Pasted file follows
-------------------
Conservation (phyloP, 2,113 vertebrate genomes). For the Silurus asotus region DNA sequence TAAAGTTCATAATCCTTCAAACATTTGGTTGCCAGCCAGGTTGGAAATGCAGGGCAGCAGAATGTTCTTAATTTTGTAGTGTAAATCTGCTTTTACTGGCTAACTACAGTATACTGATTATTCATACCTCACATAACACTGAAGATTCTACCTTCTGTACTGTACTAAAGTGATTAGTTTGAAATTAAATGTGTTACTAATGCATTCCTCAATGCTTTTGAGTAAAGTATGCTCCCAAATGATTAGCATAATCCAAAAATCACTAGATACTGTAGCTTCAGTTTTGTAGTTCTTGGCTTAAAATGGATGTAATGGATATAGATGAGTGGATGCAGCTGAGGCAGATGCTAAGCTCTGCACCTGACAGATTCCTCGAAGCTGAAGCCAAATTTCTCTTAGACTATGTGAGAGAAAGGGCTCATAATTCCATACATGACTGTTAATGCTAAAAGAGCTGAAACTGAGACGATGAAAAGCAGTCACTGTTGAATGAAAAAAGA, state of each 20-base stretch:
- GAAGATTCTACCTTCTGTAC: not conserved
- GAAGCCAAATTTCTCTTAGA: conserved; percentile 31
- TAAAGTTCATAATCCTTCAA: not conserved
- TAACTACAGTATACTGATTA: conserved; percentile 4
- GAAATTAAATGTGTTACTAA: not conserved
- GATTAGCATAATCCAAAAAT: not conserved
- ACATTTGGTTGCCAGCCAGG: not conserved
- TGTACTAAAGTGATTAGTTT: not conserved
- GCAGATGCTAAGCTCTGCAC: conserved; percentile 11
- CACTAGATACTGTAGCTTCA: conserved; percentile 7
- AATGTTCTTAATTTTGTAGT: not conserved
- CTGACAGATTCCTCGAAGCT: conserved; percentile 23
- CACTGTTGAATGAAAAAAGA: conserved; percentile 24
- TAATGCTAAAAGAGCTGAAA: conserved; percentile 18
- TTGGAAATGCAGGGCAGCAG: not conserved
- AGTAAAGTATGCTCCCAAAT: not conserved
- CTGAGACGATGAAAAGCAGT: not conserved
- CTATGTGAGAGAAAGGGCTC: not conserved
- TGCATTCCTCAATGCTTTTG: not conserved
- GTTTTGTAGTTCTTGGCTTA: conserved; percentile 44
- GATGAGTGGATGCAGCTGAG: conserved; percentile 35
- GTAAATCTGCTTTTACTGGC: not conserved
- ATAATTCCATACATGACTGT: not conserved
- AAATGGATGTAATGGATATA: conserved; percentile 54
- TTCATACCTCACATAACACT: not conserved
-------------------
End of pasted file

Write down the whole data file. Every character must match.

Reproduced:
Conservation (phyloP, 2,113 vertebrate genomes). For the Silurus asotus region DNA sequence TAAAGTTCATAATCCTTCAAACATTTGGTTGCCAGCCAGGTTGGAAATGCAGGGCAGCAGAATGTTCTTAATTTTGTAGTGTAAATCTGCTTTTACTGGCTAACTACAGTATACTGATTATTCATACCTCACATAACACTGAAGATTCTACCTTCTGTACTGTACTAAAGTGATTAGTTTGAAATTAAATGTGTTACTAATGCATTCCTCAATGCTTTTGAGTAAAGTATGCTCCCAAATGATTAGCATAATCCAAAAATCACTAGATACTGTAGCTTCAGTTTTGTAGTTCTTGGCTTAAAATGGATGTAATGGATATAGATGAGTGGATGCAGCTGAGGCAGATGCTAAGCTCTGCACCTGACAGATTCCTCGAAGCTGAAGCCAAATTTCTCTTAGACTATGTGAGAGAAAGGGCTCATAATTCCATACATGACTGTTAATGCTAAAAGAGCTGAAACTGAGACGATGAAAAGCAGTCACTGTTGAATGAAAAAAGA, state of each 20-base stretch:
- GAAGATTCTACCTTCTGTAC: not conserved
- GAAGCCAAATTTCTCTTAGA: conserved; percentile 31
- TAAAGTTCATAATCCTTCAA: not conserved
- TAACTACAGTATACTGATTA: conserved; percentile 4
- GAAATTAAATGTGTTACTAA: not conserved
- GATTAGCATAATCCAAAAAT: not conserved
- ACATTTGGTTGCCAGCCAGG: not conserved
- TGTACTAAAGTGATTAGTTT: not conserved
- GCAGATGCTAAGCTCTGCAC: conserved; percentile 11
- CACTAGATACTGTAGCTTCA: conserved; percentile 7
- AATGTTCTTAATTTTGTAGT: not conserved
- CTGACAGATTCCTCGAAGCT: conserved; percentile 23
- CACTGTTGAATGAAAAAAGA: conserved; percentile 24
- TAATGCTAAAAGAGCTGAAA: conserved; percentile 18
- TTGGAAATGCAGGGCAGCAG: not conserved
- AGTAAAGTATGCTCCCAAAT: not conserved
- CTGAGACGATGAAAAGCAGT: not conserved
- CTATGTGAGAGAAAGGGCTC: not conserved
- TGCATTCCTCAATGCTTTTG: not conserved
- GTTTTGTAGTTCTTGGCTTA: conserved; percentile 44
- GATGAGTGGATGCAGCTGAG: conserved; percentile 35
- GTAAATCTGCTTTTACTGGC: not conserved
- ATAATTCCATACATGACTGT: not conserved
- AAATGGATGTAATGGATATA: conserved; percentile 54
- TTCATACCTCACATAACACT: not conserved